Forum—Making Sure Leafy Greens and Other Produce Stay Safe
The United States has one of the safest food supplies in the world, especially when it comes to leafy greens and other fresh produce, like tomatoes and green onions. Millions of people eat tons of fresh greens, such as spinach and lettuce, each year in perfect safety.
But between 1996 and 2006, there were 24 reported incidents of foodborne illness caused by contaminated fresh-cut produce in the United States. Even the rare incident, such as the E. coli O157:H7 contamination of spinach in the fall of 2006, is one too many.
There is, of course, our expectation that people won’t become ill from their food. But beyond that, any incident of contamination in the food chain seriously affects the public’s confidence in our food supply and can change people’s eating habits. And with today’s extended national media and global marketplace, even a small, localized incident is known across the country.
At the same time, the current Dietary Guidelines for Americans urge Americans to eat five to nine servings of fruits and vegetables every day. Ready-to-eat, fresh and/or minimally processed fruits and vegetables are ideal for helping a health-conscious, fast-paced society meet this goal.
To meet consumer demand, the fresh-cut-produce industry has undergone double-digit growth for the past several years, reaching an estimated $12 billion in annual sales in the United States, of which $5 billion are attributed to cut, packed salad and vegetables. This only increases the pressure to ensure the safety and wholesomeness of leafy greens and other fresh produce.
We need to understand how and why recent outbreaks occurred with E. coli O157:H7 in fresh lettuce and spinach, Salmonella in tomatoes, and viruses in green onions. Preventing their recurrence is of paramount importance to the health and well-being of the general public and to the economic security of the U.S. produce industry. The cost of the 2006 spinach outbreak, exclusive of litigation, has exceeded $100 million, with sales declining more than 30 percent.
For scientific research to continue to improve the safety of leafy greens and other fresh produce, we must take a holistic approach, looking at the entire farm-to-fork continuum. We also need to observe the process from a distance, seeing all the steps of production and processing as integrated and related. We need to be looking at safety on a regional basis, not just one farm at a time.
Preventing microbial contamination is always preferable to testing and treatment after contamination has occurred. Removing or killing microbial pathogens is very difficult and will only add to production costs, which then increases prices for consumers.
Developing new ways to prevent contamination will take innovative research to provide good manufacturing practices.
A wide variety of issues relate to food safety and to production, processing, and distribution of fresh and fresh-cut produce. Anything that comes into contact with fresh produce has the potential to contaminate it. A major source of microbial contamination of fresh produce is indirect or direct contact with feces. Potential sources of fecal contamination include animals, untreated manure used as a soil amendment, water, infected workers, or conditions in the field or packing facility, such as unclean containers and tools used in harvesting and packing.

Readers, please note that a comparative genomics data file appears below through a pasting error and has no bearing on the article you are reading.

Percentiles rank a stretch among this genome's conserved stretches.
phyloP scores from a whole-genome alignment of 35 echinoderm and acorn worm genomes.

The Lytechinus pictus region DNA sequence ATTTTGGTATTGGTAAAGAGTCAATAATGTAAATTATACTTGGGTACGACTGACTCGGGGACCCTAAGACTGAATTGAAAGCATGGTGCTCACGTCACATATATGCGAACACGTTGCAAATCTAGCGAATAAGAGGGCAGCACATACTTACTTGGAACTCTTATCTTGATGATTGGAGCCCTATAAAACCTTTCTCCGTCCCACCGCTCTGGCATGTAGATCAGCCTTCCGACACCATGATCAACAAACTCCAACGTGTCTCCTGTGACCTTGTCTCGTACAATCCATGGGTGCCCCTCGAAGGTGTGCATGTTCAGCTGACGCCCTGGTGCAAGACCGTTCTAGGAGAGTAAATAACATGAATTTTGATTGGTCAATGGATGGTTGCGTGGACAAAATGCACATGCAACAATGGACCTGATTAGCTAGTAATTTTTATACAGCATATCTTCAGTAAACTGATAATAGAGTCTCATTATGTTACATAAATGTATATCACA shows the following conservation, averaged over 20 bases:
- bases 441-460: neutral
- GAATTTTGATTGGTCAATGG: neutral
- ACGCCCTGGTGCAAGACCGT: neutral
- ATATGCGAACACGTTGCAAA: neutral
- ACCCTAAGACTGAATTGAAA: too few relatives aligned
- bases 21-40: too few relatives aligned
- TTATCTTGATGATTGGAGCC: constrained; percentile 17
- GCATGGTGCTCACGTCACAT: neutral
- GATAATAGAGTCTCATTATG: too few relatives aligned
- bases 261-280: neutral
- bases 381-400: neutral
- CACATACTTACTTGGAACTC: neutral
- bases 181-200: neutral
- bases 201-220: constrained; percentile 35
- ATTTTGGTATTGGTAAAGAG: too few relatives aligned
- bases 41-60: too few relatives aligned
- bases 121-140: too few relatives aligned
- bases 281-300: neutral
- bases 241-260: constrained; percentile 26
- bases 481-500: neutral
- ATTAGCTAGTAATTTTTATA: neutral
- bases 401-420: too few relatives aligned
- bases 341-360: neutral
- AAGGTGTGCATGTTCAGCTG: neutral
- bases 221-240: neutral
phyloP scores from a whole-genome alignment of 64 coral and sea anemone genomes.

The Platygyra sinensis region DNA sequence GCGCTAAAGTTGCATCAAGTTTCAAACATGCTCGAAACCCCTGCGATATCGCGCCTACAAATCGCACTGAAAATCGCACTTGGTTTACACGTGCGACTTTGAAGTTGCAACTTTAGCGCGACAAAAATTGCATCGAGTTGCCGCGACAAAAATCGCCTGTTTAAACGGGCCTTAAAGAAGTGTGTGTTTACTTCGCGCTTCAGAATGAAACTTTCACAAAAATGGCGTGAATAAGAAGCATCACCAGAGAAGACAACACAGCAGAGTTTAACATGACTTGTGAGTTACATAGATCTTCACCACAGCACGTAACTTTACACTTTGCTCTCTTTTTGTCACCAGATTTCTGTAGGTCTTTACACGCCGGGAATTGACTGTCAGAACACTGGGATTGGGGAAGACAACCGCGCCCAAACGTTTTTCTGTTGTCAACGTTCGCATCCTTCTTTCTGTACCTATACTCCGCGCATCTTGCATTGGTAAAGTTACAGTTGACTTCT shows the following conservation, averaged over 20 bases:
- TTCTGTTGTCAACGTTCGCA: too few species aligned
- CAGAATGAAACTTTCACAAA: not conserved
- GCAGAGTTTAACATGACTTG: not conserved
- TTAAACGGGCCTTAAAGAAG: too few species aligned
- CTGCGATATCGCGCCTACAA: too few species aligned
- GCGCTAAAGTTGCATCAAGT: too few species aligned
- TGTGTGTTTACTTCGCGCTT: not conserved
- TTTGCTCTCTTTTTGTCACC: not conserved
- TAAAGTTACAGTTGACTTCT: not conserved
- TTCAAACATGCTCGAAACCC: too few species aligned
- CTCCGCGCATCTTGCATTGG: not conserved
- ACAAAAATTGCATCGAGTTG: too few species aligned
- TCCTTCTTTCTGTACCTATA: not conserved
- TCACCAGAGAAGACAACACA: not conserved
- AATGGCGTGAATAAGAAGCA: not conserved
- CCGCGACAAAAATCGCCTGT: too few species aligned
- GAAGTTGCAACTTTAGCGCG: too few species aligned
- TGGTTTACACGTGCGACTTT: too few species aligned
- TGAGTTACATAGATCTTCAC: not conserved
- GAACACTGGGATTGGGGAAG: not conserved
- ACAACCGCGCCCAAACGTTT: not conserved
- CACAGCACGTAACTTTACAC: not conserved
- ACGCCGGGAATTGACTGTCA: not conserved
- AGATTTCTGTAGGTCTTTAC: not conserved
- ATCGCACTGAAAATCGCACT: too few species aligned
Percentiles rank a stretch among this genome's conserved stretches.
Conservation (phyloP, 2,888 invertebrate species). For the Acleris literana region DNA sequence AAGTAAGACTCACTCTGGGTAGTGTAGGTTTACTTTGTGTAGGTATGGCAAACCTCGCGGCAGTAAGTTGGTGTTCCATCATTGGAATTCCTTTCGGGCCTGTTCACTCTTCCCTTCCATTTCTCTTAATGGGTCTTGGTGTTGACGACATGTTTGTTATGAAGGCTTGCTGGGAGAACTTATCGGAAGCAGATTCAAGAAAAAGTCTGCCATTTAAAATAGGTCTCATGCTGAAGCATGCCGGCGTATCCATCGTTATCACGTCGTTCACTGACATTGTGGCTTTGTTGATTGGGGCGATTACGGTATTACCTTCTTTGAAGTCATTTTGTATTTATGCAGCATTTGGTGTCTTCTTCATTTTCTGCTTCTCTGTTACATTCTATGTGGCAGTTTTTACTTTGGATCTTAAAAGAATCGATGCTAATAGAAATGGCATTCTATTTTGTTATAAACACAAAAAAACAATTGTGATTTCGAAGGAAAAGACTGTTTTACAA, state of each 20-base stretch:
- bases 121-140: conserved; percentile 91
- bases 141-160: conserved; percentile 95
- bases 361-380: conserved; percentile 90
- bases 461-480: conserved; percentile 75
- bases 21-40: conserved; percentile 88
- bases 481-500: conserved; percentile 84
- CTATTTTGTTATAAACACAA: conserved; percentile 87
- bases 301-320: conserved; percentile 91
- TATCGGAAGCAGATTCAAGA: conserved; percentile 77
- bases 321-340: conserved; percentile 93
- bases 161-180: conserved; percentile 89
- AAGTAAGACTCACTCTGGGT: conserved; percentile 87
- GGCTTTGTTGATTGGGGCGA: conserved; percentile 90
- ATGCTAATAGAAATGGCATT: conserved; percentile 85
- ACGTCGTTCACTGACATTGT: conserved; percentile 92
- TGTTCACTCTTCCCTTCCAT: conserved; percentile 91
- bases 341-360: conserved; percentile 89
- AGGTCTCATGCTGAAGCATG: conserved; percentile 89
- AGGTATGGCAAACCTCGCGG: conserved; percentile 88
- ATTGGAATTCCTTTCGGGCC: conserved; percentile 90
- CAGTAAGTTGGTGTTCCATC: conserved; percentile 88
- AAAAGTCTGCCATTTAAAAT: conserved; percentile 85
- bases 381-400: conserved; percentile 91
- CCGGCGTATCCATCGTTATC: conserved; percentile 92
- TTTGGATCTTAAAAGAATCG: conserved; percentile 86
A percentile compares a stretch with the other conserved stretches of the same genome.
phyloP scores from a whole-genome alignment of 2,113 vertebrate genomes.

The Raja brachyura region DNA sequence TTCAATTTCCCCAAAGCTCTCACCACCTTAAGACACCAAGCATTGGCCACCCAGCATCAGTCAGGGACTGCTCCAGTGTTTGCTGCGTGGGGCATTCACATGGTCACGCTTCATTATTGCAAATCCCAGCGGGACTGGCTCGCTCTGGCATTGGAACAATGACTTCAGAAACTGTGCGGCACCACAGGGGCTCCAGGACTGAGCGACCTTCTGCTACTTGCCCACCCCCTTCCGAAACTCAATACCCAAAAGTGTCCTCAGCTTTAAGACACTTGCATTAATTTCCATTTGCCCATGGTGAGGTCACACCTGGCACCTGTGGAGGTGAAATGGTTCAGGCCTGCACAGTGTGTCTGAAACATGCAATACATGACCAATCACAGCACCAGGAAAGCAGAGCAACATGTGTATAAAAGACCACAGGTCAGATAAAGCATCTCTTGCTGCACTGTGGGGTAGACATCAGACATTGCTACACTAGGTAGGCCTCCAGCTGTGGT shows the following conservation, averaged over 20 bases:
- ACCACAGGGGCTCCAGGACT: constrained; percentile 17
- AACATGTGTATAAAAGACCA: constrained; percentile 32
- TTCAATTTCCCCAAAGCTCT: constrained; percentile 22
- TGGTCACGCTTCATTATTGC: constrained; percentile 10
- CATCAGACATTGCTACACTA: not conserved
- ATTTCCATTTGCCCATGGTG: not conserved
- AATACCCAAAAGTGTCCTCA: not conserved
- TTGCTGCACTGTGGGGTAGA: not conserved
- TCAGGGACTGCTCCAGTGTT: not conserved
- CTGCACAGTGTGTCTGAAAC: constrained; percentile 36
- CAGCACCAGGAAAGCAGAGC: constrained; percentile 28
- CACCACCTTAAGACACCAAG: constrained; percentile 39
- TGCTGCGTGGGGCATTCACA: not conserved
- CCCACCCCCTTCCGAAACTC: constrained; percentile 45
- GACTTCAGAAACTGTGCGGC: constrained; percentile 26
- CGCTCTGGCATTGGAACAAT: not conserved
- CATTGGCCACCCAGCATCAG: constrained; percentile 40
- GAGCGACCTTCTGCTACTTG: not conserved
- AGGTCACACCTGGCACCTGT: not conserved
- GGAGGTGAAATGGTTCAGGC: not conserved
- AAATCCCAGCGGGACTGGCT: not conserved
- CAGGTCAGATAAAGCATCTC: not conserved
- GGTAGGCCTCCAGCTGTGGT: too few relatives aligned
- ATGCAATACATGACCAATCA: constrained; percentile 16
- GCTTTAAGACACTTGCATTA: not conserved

One of the factors complicating on-farm contamination prevention is that increasingly scarce land and water resources are pushing multiple farming activities into closer proximity, making it harder to keep livestock and produce separate. Livestock and wildlife are likely to be drinking from the same creek that irrigates a crop field. Wildlife is suffering habitat contraction, increasing the chances that production fields may double as their living space.
Transport also presents opportunities for contamination, such as unclean floors and walls of the vehicles or unclean containers.
Processing fresh produce into fresh-cut products further increases the risk of contamination by breaking the natural exterior barrier of the produce. The release of plant cellular components when produce is shredded or chopped provides a nutritive medium in which pathogens—if present—can grow and contamination can spread.
Improper sanitation during processing is another major potential point of contamination by pathogens. Further, the degree of handling and product mixing common to many fresh-cut processing operations can provide more opportunities for contamination to occur and to spread through a large volume of product.
The potential for pathogens to survive or grow is increased by the high nutrient and moisture content of produce; the absence of a lethal process—for example, a heat step—during production to eliminate pathogens; and the potential for temperature change during processing, storage, transport, and retail display.
ARS is working on many approaches for increasing food safety in all these areas, including better epidemiological tools to improve tracking of outbreaks back to the source, new production techniques, and improved postharvest practices, including barriers and produce treatments.
Research will certainly find new ways to prevent or remove contamination, and producers will put them into practice. But consumers should not let fears and concerns provoked by rare outbreaks rob them of the health benefits of a diet rich in fresh vegetables and fruits.
James A. Lindsay
ARS Senior National Program Leader
"Forum" was published in the July 2008 issue of Agricultural Research magazine.